It’s Remembrance Day tomorrow and always a time to reflect about WW11 and the huge part it played in the lives of my parents. Even their planned wedding date of May 8th, had to be postponed due to VE Day.
How did they meet? My mother, Ethel Hooper, lived in Harrow in the Greater London area and my dad, Aleck, was the son of Ukrainian immigrants to Hope Valley, Alberta. Hope Valley is no metropolitan Mecca. My mother’s mum died of scarlet fever when she was born and there were older siblings. Her grandmother Curtis raised her until she was nine. My Uncle Henry was “farmed out” to relatives (Chestermans) in Hope Valley. When he heard Dad was going overseas, he said, “Here look my sister up.” Henry served in the Canadian Navy.
Introductions were by letter and I have forgotten (or didn’t properly listen) but they did meet, at a crowded London train station. My mother remembered Dad’s letter saying, “I’ll be the one with the bright red face.” He was shy and quiet. One thing led to another.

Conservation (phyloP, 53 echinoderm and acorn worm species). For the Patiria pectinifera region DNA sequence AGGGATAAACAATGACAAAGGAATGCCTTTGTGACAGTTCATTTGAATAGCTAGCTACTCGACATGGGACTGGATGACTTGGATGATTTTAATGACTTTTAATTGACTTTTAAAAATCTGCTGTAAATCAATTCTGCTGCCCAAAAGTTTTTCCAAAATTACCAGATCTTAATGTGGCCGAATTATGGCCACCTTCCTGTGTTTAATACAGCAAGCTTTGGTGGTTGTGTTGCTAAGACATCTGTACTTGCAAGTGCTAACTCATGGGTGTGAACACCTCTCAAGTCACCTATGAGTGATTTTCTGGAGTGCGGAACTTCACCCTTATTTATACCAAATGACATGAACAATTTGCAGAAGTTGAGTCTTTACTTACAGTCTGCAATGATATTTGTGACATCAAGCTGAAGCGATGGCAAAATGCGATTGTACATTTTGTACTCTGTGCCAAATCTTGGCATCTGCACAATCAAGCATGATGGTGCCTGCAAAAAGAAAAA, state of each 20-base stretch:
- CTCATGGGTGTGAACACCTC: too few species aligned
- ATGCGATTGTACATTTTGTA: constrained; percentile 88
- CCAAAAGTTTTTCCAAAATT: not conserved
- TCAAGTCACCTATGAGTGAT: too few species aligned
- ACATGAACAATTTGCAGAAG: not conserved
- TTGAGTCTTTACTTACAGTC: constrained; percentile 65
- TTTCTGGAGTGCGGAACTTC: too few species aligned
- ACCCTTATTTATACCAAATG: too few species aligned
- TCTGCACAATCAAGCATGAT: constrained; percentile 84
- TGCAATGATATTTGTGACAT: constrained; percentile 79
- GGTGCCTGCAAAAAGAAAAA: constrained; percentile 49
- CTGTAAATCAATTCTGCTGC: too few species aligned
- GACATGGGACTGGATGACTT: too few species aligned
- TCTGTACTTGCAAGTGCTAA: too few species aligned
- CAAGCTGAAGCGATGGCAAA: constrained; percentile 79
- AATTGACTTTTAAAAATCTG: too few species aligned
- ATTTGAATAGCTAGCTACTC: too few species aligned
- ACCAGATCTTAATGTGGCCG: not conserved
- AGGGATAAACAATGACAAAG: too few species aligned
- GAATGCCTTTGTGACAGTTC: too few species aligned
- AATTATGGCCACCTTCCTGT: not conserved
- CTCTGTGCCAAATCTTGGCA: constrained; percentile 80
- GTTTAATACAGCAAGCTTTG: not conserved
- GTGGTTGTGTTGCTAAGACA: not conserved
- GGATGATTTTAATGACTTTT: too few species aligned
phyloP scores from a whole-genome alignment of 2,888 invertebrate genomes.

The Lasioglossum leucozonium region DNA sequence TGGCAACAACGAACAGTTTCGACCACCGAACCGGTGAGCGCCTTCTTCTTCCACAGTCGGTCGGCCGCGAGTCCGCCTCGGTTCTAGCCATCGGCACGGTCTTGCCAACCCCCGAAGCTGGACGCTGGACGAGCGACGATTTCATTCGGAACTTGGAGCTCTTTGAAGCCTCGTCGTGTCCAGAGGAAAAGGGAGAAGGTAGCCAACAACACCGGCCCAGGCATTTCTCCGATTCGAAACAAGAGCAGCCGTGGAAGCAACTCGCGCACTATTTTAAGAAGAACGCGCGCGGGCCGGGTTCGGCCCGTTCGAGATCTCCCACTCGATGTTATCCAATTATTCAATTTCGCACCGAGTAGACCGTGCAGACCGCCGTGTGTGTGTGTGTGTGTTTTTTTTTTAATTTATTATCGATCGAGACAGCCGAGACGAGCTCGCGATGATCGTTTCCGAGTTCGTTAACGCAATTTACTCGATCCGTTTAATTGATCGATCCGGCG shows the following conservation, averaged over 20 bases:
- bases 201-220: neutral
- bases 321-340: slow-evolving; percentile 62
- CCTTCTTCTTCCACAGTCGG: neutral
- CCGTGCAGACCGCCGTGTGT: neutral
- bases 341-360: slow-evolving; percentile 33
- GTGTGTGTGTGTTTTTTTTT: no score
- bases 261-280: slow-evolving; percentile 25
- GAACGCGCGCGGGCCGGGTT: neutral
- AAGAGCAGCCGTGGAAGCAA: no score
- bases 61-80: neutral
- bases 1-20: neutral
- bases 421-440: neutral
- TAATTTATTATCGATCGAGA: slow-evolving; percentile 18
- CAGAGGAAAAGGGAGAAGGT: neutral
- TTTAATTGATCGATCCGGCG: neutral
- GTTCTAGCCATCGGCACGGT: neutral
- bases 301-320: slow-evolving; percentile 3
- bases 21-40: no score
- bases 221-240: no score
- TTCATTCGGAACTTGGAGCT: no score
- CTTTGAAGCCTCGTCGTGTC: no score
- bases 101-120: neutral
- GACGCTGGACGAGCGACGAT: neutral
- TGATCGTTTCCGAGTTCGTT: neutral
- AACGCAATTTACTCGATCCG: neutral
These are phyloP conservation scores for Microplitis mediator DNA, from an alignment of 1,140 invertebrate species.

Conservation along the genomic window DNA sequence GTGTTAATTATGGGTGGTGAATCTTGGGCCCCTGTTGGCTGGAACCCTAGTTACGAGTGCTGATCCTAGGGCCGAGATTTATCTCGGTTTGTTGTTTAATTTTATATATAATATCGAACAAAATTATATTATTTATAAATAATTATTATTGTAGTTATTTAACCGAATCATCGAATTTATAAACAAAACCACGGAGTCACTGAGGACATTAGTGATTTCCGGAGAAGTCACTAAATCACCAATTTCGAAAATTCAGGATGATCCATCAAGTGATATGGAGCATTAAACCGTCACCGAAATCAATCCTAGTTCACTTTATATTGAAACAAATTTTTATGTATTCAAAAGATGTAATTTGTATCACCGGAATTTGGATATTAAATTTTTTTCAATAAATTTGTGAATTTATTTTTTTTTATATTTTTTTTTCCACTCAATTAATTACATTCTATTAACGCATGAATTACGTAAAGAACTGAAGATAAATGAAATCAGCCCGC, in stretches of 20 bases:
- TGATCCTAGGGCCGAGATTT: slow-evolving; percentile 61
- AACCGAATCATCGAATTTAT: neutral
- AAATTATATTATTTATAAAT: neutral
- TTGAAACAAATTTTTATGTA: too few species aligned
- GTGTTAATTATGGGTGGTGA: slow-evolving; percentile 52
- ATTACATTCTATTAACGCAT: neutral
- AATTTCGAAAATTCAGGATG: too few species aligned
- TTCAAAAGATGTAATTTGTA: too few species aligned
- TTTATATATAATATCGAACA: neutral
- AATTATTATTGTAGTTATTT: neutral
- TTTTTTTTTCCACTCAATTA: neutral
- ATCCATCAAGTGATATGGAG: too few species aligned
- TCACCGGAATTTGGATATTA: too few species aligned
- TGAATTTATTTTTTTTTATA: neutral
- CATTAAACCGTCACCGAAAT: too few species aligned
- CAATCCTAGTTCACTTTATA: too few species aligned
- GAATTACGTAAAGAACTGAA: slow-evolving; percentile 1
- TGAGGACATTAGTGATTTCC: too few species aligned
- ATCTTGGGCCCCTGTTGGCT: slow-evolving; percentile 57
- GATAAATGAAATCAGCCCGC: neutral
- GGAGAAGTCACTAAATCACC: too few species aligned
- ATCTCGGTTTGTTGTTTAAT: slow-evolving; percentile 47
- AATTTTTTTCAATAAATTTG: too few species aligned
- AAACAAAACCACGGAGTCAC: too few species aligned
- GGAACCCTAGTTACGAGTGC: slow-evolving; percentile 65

The picture above was, of course, in black and white but my mum loved colour. At one point in the 50’s “colourizing” these pictures was popular and mum had this one done. You can see the beautiful bouquets. It’s no wonder she always tried to grow roses on the prairies. Her dress was borrowed.
Dad said, when he saw the picture, “Why didn’t you tell me my hair was standing on end.”
Mum’s reply, “I didn’t know you that well.” And yet she married him and shipped out to the Canadian prairies, arriving in the middle of winter. Dad, in his winter attire of parka, felt boots, and hat with ear flaps, was not nearly so dashing as he’d been in uniform.
Life as a farm wife was totally foreign but the neighbours were kind. Mum and Dad raised me and my brother. It wasn’t easy but they made a life together.
Now Remembrance Day commemorates WW1, WW11, Korean, Afghanistan and other veterans. Those who made the ultimate sacrifice and those that returned, changed forever.
I don’t know if I’ll attend a formal ceremony tomorrow. For sure, I’ll be thinking of my Dad, who like many others, seldom talked about his experiences overseas. I’m not sure what our town is doing. The recognition at the Cenotaph had been moved indoors before the pandemic so I think I’ll just have some quiet times and think of all veterans.